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Keywords:

  • Medicare;
  • health economics;
  • industrial organization;
  • health care

Abstract

  1. Top of page
  2. Abstract
  3. Background
  4. Data and Methods
  5. Results
  6. Discussion
  7. Acknowledgments
  8. References
  9. Supporting Information

Objective

To investigate how integration between Medicare Advantage plans and health care providers is related to plan premiums and quality ratings.

Data Source

We used public data from the Centers for Medicare and Medicaid Services (CMS) and the Area Resource File and private data from one large insurer. Premiums and quality ratings are from 2009 CMS administrative files and some control variables are historical.

Study Design

We estimated ordinary least-squares models for premiums and plan quality ratings, with state fixed effects and firm random effects. The key independent variable was an indicator of plan–provider integration.

Data Collection

With the exception of Medigap premium data, all data were publicly available. We ascertained plan–provider integration through examination of plans’ websites and governance documents.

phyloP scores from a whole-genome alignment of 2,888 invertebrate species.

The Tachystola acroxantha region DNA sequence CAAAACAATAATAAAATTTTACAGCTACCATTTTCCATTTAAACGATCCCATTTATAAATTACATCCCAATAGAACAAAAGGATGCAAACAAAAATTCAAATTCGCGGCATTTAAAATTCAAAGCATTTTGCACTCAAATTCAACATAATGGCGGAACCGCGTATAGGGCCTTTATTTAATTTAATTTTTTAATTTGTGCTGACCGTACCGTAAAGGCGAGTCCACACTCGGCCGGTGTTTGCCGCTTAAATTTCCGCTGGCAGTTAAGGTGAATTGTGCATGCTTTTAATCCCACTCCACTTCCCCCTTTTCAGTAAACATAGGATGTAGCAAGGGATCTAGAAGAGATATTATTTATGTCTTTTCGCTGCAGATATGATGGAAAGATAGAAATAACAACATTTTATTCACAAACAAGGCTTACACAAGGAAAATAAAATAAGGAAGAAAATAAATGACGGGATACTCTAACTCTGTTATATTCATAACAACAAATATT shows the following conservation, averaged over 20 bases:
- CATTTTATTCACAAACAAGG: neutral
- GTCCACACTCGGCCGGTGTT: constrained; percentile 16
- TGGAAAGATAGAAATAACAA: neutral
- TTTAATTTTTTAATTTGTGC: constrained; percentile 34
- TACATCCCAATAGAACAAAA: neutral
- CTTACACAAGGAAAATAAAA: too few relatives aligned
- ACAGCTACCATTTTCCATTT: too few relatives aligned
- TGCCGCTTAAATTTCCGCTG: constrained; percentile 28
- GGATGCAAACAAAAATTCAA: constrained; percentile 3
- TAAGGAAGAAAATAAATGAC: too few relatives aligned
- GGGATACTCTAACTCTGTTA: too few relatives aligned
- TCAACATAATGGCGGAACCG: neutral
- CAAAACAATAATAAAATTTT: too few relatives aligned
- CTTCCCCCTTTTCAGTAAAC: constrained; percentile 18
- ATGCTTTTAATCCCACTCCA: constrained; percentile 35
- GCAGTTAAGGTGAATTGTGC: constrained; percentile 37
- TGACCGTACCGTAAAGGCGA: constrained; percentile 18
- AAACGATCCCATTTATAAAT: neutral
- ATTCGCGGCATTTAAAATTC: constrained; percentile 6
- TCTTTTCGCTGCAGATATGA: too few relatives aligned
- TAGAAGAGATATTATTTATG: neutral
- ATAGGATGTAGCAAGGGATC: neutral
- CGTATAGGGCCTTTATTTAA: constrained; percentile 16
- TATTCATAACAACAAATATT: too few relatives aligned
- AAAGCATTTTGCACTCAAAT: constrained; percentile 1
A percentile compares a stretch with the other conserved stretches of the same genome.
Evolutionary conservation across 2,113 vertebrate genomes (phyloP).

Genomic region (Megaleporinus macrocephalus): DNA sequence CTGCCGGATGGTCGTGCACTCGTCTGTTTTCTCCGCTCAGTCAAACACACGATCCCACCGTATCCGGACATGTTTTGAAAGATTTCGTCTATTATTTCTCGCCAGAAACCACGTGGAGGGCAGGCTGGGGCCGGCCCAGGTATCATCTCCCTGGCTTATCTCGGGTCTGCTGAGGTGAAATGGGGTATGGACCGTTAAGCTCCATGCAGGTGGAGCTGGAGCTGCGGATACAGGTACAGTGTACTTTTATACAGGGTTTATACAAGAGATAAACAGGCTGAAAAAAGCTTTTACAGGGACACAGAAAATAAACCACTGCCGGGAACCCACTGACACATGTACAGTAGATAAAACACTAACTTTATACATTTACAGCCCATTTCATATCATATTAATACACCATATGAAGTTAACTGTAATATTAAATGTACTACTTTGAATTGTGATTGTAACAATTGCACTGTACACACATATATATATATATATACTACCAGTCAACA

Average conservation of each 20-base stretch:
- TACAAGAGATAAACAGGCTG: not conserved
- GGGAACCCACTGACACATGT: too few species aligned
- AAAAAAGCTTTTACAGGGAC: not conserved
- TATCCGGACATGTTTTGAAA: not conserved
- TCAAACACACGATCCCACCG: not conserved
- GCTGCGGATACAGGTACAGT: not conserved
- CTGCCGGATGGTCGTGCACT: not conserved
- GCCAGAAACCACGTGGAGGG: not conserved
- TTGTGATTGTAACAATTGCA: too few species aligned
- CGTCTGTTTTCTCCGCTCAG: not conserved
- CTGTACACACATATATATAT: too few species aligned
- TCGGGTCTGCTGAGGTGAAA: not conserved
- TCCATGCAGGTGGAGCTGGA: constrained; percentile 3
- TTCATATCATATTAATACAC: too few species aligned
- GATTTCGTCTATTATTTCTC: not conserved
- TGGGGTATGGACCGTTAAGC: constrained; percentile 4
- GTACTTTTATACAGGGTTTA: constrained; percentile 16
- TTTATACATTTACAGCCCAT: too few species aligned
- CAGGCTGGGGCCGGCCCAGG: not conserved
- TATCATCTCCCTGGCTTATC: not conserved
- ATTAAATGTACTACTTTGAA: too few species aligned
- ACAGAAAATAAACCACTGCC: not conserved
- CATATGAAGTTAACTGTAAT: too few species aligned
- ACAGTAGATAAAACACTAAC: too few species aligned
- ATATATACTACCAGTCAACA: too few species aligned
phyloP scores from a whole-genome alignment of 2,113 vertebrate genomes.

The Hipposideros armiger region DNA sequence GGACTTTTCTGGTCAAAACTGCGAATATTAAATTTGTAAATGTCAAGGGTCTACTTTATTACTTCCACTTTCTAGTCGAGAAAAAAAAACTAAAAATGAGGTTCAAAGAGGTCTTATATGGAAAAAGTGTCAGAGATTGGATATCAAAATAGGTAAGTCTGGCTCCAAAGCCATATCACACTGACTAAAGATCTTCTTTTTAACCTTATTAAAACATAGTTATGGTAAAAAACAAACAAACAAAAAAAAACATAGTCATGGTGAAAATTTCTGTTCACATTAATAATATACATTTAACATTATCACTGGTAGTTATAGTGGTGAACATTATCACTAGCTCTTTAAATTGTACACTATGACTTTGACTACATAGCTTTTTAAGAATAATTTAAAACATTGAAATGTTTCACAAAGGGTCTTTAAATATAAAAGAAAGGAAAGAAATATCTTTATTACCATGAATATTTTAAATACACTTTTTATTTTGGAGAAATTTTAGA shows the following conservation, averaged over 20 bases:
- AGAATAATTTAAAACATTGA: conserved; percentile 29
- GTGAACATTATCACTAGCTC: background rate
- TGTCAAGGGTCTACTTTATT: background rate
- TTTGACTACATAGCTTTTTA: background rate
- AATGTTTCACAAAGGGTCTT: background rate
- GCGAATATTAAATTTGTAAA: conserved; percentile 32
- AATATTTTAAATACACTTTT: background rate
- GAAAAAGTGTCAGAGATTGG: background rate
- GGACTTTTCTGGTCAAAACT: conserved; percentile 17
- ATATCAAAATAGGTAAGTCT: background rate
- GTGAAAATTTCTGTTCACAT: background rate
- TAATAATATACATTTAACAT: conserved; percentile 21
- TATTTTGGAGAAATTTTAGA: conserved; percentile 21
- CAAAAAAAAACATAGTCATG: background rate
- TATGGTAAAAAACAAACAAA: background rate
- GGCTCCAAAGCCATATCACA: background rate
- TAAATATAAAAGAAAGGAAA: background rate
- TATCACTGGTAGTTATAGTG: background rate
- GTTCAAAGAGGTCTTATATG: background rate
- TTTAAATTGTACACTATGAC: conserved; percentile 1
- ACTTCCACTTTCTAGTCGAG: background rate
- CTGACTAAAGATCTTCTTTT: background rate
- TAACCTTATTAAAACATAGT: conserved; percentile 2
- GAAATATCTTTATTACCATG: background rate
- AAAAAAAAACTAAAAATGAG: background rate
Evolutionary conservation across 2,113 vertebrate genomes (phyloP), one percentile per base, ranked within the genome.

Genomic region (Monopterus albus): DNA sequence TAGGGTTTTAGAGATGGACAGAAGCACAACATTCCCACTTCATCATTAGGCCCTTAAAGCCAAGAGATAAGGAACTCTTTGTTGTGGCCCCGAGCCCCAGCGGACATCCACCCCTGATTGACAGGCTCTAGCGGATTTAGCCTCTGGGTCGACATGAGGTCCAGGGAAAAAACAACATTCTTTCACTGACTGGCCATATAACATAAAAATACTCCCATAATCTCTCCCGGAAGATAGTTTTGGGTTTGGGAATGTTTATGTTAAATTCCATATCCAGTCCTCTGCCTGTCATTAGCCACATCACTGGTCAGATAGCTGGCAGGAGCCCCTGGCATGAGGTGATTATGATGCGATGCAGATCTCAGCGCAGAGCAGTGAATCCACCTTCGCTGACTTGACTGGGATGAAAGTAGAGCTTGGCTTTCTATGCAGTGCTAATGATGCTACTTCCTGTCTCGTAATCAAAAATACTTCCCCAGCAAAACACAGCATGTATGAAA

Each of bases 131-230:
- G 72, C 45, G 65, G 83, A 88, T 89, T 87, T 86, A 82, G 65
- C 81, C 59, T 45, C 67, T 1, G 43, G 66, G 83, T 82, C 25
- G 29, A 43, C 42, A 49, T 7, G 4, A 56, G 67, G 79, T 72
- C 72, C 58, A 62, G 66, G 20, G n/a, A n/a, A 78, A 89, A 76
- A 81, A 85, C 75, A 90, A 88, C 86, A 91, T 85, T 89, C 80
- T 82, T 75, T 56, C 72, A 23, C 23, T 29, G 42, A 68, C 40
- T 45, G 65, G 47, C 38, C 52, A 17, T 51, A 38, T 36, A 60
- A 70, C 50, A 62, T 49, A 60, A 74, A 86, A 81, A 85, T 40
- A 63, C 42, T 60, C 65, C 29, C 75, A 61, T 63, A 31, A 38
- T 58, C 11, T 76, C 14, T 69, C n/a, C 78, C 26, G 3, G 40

Principal Findings

We found that integrated plan–providers charge higher premiums, controlling for quality. Such plans also have higher quality ratings. We found no evidence that integration is associated with more generous benefits.

Conclusions

Current policy encourages plan–provider integration, although potential effects on health insurance products and markets are uncertain. Policy makers and regulators may want to closely monitor changes in premiums and quality after integration and consider whether quality improvement (if any) justifies premium increases (if they occur).

Increasingly, health care providers are seeking advantages through integration (mergers). Although market power resulting from “horizontal” mergers between hospitals or insurance companies has received considerable attention from the media (Kowalczyk and Weisman 2012; Pearlstein 2012), health economists (Capps et al. 2002), and antitrust regulators at the federal (Federal Trade Commission and Department of Justice 1996) and state (Coakley 2010) levels, mergers between insurance companies and hospitals have received less scrutiny. However, such plan–provider or “vertical” integration is justified by organizations on the same cost efficiency and quality improvement grounds as horizontal integration of hospitals or insurers.1 Both types of integration raise concerns about excessive market power and consumer welfare.